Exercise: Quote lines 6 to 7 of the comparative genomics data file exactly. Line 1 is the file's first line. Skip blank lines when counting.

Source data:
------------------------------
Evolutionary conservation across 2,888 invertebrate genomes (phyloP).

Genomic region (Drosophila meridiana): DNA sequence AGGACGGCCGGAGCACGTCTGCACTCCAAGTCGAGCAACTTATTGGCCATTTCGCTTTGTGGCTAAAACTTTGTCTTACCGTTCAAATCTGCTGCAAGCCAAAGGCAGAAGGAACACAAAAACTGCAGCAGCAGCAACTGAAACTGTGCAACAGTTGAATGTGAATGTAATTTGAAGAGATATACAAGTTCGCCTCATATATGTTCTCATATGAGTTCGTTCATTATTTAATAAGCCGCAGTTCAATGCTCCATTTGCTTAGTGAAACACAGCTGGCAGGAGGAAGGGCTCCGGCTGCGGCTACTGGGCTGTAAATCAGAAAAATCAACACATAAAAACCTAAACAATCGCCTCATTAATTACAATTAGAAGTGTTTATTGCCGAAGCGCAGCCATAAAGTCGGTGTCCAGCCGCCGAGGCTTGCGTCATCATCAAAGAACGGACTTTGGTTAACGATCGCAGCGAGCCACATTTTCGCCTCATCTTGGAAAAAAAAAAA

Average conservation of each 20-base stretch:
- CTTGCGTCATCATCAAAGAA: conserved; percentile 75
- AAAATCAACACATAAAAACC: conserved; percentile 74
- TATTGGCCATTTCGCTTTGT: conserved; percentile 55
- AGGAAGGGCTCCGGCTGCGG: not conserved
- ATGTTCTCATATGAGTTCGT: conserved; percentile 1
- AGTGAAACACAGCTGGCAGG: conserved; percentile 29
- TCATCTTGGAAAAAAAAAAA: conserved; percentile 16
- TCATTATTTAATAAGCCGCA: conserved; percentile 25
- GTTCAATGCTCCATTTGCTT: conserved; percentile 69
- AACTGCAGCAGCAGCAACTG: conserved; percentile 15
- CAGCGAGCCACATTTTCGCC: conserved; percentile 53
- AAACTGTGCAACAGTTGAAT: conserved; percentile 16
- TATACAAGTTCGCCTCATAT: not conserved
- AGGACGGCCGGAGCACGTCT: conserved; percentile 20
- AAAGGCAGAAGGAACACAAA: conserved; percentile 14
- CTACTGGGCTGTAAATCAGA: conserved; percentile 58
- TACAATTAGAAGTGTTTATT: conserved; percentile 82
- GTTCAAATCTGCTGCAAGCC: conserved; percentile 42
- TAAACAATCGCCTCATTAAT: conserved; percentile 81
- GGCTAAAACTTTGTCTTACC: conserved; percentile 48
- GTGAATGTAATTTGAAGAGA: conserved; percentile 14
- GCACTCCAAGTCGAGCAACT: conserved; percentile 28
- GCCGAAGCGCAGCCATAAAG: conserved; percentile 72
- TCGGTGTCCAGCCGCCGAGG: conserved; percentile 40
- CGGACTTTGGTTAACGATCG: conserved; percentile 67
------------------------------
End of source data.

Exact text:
- TATTGGCCATTTCGCTTTGT: conserved; percentile 55
- AGGAAGGGCTCCGGCTGCGG: not conserved